Down Volume: 497.87M (+52.05M)

A/D and Hi/Lo: Advancers led 2.76 to 1
Previous Session: Advancers led 3.06 to 1

New Highs: 283 (+159)
New Lows: 21 (-12)

Stats: +16.83 points (+1.05%) to close at 1614.42
NYSE Volume: 645M (+5.56%)

A/D and Hi/Lo: Advancers led 2.63 to 1
Previous Session: Advancers led 3.01 to 1

New Highs: 948 (+285)
New Lows: 78 (-2)

Stats: +142.38 points (+0.96%) to close at 14973.96

BREADTH: Another solid day even if it was lower than Thursday. 2.75:1 is not bad.

VOLUME: Slightly lower on NASDAQ but still above average; not bad trade. NYSE trade stronger by 5.5% and good to see as the small caps enjoyed a run.


SP500. Surging into mid-channel range after that Wednesday test of the November trendline. Solidly trending higher now and showing a nice volume increase on the move.

NASDAQ. Gapped just about to its session high, finding itself in unfamiliar territory already near the upper trendline in its old channel. Techs finally joined in the rally this past couple of weeks and the market is flying.

DJ30. Excellent run to mid-channel as the Dow continues a steady though not market leading move at this point. It did its job leading and holding things together earlier. Now it is quieter as some market rotation takes place. Healthy, normal, good.

SP400. Midcaps continued to recover after a midweek test at the 20 day EMA as a check to see if it still had strength. Not bad, posting another new all-time high.

RUTX. Led the market in terms of percentage move and also set a new high, intraday and closing. A short little inverted head and shoulders is breaking out. No issues, looking better, more than just following along.

SOX. Gapped to a doji but not complaining. Over the March 2012 peak, the April 2011 peak, and moving in on the February 2011 post-bear market high at 474.33 (closed at 450.92). Leadership.


Big Names. AAPL, AMZN, GOOG and MSFT helped lead NASDAQ. MMM gained nicely.

Technology. Some good moves but many faded after strong early moves, e.g. RAX, DDD. Working but not all to the upside Friday, at least after the open. CAMP moved well, ADTN not bad. Some remain in position but did not move Friday, e.g. PRKR, LEDS (ran then ran back). That at least means there are still buys out there.

Drugs, biotech. Still working on a recovery. CELG did fine. Some smaller names were decent, e.g. BDSI, ARRY.

Retail. Some good moves again, e.g. TJX, PCLN, NKE, RUE.

Industrial machinery: CAT surging. TEX has a double bottom bounce going. Interesting.

Materials working: MAS, VMC. LPX may provide a bounce.



VIX: 12.85; -0.74
VXN: 14.66; -0.53
VXO: 12.16; -0.73

Put/Call Ratio (CBOE): 0.9; -0.01

Bulls versus Bears

Big spike in bulls though overall still much lower than recent peaks in April that topped 50. Bears fell to the lowest in over a month. Very low on bears, getting closer to toppy levels on bulls but not there yet.

Bulls: 47.9% versus 44.3% versus 47.4% versus 50.5% versus 52.0% versus 49.5% versus 47.4% versus 50.00% versus 44.2% versus 46.3% versus 48.4% versus 52.6% versus 54.7% versus 54.3% versus 53.2% versus 51.1% versus 47.8% versus 46.8% versus 45.7% versus 43.6% versus 39.3% versus 37.2% versus 38.3% versus 43.6. Has hit a soft patch. Higher then rolling over below the January and February highs. That market hiccup ahead of and to the Jobs Report. Now back up so . . . probably hangs over 50. Background: Undercut 35%, the threshold for bullishness, in early June. As noted, hit 34% in early June. It did its job and the market is on the rally. Hard drop to 34 from 39.3% as economic reality and a choppy stock market hit. Off the 55+ level hit in late February. That was the highest level since April and May of 2011, the peak of the post-bear market high. 35% is the threshold level suggesting bullishness. To be seriously bearish it needs to get up to the 60% to 65% level.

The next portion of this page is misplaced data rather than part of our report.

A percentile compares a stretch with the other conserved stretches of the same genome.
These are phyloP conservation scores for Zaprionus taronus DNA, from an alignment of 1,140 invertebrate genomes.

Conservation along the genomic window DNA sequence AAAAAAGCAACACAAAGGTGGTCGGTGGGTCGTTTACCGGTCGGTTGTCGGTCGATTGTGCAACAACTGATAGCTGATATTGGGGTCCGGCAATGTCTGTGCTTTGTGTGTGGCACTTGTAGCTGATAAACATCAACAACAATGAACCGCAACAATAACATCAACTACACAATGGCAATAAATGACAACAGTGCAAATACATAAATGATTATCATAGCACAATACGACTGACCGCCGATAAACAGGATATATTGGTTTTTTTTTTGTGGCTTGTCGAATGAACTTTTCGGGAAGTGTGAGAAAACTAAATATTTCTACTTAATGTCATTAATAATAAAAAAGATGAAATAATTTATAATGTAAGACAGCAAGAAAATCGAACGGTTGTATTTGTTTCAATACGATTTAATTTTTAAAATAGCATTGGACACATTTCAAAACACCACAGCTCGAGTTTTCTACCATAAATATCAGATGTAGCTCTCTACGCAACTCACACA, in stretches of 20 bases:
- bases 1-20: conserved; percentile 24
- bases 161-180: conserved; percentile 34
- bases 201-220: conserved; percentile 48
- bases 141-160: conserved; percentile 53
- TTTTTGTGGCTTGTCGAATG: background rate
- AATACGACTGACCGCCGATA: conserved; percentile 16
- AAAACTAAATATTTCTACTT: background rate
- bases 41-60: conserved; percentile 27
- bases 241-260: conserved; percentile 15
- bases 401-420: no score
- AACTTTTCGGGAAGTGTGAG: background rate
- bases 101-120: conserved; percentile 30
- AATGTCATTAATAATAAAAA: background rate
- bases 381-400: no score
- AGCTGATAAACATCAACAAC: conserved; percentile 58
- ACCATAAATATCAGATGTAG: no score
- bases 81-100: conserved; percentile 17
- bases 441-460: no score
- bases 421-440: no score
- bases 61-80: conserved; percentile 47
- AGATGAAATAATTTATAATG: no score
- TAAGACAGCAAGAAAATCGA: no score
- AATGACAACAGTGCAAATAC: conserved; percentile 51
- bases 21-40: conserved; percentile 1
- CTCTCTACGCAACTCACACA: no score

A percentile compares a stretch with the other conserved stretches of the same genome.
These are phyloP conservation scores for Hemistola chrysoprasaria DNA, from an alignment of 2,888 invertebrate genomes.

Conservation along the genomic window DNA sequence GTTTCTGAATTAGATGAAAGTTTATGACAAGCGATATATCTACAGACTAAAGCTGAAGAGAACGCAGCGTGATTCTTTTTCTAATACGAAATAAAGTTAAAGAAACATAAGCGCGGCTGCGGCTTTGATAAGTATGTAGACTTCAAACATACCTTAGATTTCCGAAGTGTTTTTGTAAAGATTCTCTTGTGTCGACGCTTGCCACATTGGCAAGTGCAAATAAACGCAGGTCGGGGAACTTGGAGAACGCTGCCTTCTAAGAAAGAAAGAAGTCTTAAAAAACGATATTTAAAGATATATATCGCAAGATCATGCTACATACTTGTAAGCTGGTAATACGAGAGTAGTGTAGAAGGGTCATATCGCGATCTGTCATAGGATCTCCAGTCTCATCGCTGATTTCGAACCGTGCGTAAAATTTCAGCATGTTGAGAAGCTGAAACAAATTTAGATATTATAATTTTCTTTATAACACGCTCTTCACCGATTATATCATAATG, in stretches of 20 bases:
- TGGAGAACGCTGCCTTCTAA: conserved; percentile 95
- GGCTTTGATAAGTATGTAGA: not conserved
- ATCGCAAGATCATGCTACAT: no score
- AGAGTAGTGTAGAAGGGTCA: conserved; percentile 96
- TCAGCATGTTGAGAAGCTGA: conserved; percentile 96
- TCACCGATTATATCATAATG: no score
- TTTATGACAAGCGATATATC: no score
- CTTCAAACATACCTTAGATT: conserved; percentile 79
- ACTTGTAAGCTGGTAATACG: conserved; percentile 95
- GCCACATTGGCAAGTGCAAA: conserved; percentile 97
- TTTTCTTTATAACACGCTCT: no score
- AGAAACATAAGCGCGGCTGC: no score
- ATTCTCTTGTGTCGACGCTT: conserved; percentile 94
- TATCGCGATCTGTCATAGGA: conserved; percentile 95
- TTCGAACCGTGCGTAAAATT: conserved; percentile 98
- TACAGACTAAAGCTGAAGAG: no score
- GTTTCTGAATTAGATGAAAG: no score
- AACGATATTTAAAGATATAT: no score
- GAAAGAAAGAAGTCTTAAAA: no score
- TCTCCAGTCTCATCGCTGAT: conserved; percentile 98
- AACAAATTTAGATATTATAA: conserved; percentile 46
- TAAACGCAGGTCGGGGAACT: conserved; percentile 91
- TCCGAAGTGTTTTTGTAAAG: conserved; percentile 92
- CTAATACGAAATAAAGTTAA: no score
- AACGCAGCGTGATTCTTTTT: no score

Bears: 18.8% versus 19.6% versus 20.6% versus 20.6% versus 19.4% versus 19.6% versus 18.6% versus 18.8% versus 21.1% versus 21.1% versus 22.1% versus 21.1% versus 21.1% versus 22.3% versus 22.3% versus 23.4% versus 24.5% versus 24.5% versus 23.4% versus 25.5% versus 27.7% versus 27.7% versus 28.7% versus 27.7%. Summary: Over 35% is the threshold to be really be a good upside indicator. For reference, bearishness hit a 5 year high at 54.4% the last week of October 2008. The move over 50 took bearish sentiment to its highest level since 1995. Extreme negative sentiment. Prior levels for comparison: Bearishness peaked at 37.4% in September 2007. It topped the June 2006 peak (36%) on that run. That June peak eclipsed the March 2006 high (33%) and well above the 2005 highs that spawned new rallies (30% in May 2005, 29.2% in October 2005). That was a huge turn, unlike any seen in recent history.

Mercifully less economic data this coming week though earnings remain on tap. May has not been all that bad for stocks thus far with an initial down day followed by two upside sessions. Sell in May? It may still end up that way, but the indices right now look solid and are rallying inside their old channels, at least on the larger indices. With that action it is hard to exit just on the notion that last May was weak and this one may follow suit. Lots of 'mays' there.

No, this market has shown two important aspects. More than that, but two that mean a lot to us: leadership, and the willingness to rotate to new leaders. Those are key to a healthy bull market and they are fundamental.